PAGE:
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  1. #11
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    Quote Originally Posted by caracal77 View Post
    Turns out the problem was with the cache voltage as you suggested, cekim.

    Final voltages are:

    Vcore: 1.03v (though AiSuite reports this rising to 1.04v while stress testing)
    VCCSA: 0.85v
    Input Voltage: 1.8v (I believe this is stock?)
    Cache Voltage: 0.98v (anyone know what the stock voltage is for this one?)

    Do these voltages all seem OK, again with the focus being on longevity? (Hence the conservative overclock). Temps are fine.

    Thanks again for any help.
    1.8 is stock for input at no load.
    stock cpu/cache is around 0.80 stock with no load, but may ramp up as load increases.

    Those voltages are beyond fine, they are at or below what "auto" is going to be doing in a typical system (who's bios would be coded to leave head-room that any given processor may or may not need). 1.03 vs 1.04 variance is also entirely normal.

    Those are extremely conservative voltages compared to what many/most who go beyond stock will use as well as well within Intel's various guidance for keeping things below 1.35v (IIRC). People have been driving haswell cores hard for a while now and they don't seem terribly fragile, but as you well know its a lottery, so there is nothing wrong with playing it safe.
    Last edited by cekim; 03-31-2016 at 07:00 PM.

  2. #12
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    0.80, not 0.85, sorry - I double checked...

    Also, I think I misspoke earlier - the offsets are obviously relative to those starting points unless you use "manual" in which case they aren't offsets. Sorry for any confusion, but you seem to have found a good setup despite my goofs.

  3. #13
    !@#$ you, CPU! Array Gobe PC Specs
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    Just a comment on the eventual voltage. My understanding is that you should only need to set the memory voltage on the main page and leave the eventual voltage alone if you plan to run at the same memory voltage as boot. When eventual voltage is set to Auto, the memory voltage during operation will match the boot voltage.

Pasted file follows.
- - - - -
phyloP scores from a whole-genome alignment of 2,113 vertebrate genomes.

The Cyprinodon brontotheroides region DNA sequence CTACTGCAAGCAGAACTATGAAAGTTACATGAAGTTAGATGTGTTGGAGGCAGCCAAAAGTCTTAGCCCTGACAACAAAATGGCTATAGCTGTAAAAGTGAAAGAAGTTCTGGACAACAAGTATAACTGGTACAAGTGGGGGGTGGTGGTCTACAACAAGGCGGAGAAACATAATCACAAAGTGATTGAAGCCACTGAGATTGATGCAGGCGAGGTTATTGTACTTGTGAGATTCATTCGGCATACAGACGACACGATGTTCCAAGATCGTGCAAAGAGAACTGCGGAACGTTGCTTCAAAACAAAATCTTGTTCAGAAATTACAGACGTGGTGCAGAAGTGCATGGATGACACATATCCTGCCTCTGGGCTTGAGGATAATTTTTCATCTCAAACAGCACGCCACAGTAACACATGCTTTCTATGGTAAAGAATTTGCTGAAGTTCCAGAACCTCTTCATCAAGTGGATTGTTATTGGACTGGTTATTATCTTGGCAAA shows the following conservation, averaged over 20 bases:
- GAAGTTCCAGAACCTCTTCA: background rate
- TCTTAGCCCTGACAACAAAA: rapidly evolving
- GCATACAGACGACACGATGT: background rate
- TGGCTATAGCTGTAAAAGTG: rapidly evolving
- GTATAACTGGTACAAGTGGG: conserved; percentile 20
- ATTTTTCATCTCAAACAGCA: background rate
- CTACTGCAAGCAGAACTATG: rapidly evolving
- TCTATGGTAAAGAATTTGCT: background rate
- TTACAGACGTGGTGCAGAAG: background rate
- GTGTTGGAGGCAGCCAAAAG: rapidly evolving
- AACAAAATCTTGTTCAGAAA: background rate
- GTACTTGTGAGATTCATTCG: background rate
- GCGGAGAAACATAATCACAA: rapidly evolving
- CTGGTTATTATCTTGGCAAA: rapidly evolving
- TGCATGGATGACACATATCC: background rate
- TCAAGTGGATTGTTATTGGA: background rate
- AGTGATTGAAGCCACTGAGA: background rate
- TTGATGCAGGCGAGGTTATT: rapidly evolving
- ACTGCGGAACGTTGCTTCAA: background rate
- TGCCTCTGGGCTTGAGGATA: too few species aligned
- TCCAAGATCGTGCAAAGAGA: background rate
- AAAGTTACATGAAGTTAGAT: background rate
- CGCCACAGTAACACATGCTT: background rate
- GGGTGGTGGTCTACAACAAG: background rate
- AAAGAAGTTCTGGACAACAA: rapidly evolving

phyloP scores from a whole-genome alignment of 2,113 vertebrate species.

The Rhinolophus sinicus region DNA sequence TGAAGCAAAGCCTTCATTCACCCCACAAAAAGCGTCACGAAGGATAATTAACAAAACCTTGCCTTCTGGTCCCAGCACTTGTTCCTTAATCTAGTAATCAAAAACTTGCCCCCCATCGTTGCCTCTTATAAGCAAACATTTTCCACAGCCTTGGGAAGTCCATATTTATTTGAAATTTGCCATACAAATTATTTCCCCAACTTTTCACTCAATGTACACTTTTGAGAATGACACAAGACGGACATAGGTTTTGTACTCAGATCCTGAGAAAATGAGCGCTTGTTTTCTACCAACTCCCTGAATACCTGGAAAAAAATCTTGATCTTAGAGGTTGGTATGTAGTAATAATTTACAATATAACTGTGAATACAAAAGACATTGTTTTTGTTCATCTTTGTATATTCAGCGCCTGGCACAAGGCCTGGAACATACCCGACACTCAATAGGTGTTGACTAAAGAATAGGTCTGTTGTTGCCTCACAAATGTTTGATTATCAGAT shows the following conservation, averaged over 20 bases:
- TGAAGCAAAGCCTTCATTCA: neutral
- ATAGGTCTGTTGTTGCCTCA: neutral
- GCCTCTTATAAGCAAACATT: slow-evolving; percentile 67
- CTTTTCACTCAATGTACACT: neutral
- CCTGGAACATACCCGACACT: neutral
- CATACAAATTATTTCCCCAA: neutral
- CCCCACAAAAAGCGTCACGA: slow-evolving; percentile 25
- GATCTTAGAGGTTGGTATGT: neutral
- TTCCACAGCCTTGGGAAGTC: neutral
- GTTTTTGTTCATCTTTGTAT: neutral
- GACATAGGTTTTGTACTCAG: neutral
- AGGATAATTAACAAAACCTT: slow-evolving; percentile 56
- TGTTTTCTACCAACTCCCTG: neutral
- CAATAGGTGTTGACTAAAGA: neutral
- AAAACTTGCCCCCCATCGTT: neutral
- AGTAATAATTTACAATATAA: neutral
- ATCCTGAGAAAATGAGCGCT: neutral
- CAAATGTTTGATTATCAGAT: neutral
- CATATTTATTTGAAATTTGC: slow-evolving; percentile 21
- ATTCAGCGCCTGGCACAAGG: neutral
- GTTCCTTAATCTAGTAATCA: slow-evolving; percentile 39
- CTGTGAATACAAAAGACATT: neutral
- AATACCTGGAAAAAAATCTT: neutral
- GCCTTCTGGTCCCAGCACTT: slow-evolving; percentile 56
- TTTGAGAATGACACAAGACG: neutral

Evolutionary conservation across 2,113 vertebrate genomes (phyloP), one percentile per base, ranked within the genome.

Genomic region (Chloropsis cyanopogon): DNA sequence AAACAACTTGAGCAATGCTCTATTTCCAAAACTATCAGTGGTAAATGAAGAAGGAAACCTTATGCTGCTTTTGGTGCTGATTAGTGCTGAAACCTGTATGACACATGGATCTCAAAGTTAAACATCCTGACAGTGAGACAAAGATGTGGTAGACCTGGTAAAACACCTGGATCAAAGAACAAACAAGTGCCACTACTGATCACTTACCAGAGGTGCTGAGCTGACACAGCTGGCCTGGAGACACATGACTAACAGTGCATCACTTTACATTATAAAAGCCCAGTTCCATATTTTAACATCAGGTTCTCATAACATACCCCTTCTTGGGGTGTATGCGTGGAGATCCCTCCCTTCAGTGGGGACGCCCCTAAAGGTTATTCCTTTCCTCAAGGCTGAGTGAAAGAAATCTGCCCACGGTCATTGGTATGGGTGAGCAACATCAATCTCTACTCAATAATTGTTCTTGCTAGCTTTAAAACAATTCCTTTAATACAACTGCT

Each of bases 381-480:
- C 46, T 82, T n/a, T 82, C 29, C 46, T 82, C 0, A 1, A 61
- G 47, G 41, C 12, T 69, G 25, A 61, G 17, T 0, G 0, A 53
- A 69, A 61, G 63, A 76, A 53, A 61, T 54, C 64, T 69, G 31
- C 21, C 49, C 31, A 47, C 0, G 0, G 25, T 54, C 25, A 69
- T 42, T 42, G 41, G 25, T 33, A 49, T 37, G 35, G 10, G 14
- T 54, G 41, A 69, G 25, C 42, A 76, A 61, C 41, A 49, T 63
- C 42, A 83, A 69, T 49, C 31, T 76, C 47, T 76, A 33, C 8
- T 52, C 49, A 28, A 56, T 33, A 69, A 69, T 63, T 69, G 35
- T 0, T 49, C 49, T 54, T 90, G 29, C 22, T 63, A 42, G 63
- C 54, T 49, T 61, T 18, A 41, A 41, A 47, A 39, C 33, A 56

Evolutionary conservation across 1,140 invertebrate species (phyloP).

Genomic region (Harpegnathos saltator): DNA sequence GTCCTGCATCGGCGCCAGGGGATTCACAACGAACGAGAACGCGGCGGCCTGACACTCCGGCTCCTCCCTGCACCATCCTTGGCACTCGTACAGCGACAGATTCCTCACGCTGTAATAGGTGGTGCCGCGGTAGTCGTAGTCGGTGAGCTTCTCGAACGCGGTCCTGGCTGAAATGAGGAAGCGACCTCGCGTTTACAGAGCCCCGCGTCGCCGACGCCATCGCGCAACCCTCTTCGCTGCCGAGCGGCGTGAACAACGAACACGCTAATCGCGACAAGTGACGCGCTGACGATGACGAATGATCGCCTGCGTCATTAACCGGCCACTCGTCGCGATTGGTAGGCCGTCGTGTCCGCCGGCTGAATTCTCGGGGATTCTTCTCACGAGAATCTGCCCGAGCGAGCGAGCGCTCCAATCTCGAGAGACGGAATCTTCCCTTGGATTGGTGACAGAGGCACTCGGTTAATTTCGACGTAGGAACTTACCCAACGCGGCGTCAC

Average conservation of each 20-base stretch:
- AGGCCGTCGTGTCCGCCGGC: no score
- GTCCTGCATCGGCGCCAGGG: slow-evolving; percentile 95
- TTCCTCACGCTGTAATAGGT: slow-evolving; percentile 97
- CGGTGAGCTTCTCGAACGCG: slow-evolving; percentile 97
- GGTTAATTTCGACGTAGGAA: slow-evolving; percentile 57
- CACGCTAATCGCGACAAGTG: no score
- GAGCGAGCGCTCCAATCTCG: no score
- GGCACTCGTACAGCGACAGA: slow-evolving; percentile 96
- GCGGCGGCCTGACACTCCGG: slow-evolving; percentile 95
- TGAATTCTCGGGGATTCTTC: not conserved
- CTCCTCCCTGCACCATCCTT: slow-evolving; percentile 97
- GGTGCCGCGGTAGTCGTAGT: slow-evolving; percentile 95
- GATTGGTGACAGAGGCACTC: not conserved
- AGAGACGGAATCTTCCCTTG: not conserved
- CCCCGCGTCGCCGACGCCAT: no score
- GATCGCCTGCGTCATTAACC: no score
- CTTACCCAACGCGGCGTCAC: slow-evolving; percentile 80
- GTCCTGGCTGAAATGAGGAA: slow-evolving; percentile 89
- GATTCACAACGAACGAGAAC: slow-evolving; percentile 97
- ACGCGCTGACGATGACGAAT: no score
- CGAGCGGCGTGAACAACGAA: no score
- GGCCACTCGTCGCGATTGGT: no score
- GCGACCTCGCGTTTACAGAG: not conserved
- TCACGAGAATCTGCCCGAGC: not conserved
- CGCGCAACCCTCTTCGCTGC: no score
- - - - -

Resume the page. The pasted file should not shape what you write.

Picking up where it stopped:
The reason for the ability to manually set the eventual voltage is for cases where you need extra voltage to get a successful boot but you can run stable at a lower memory voltage once successfully booted. The eventual voltage manual setting provides the ability to specify a LOWER memory voltage than the boot memory voltage upon successful completion of boot.

  4. #14
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    Quote Originally Posted by Gobe View Post
    Just a comment on the eventual voltage. My understanding is that you should only need to set the memory voltage on the main page and leave the eventual voltage alone if you plan to run at the same memory voltage as boot. When eventual voltage is set to Auto, the memory voltage during operation will match the boot voltage.

    The reason for the ability to manually set the eventual voltage is for cases where you need extra voltage to get a successful boot but you can run stable at a lower memory voltage once successfully booted. The eventual voltage manual setting provides the ability to specify a LOWER memory voltage than the boot memory voltage upon successful completion of boot.
    I did eventually go back and try this and much to my dismay, the result of auto on the eventual voltage was 1.5V shown when I went into BIOS settings....

    I have no idea what their auto voltage is doing here, but it's been reasonably horrible on both the RVE and X99-PRO for me. I haven't been able to allow it to do its own thing without randomly seeing horrifying values.

    So, I went back and pegged them both at the sticker value and it it obeys. I still can't get 3000 to even boot regardless of any voltage so far, so it is entirely possible I'm doing something else wrong, but this 1.5V was with a very tame and otherwise stable setup (1.25vcore, 1.0 vcache +0.22 SA 2800MHz DDR)

    Auto doesn't always do that, just "sometimes", but once is too much.

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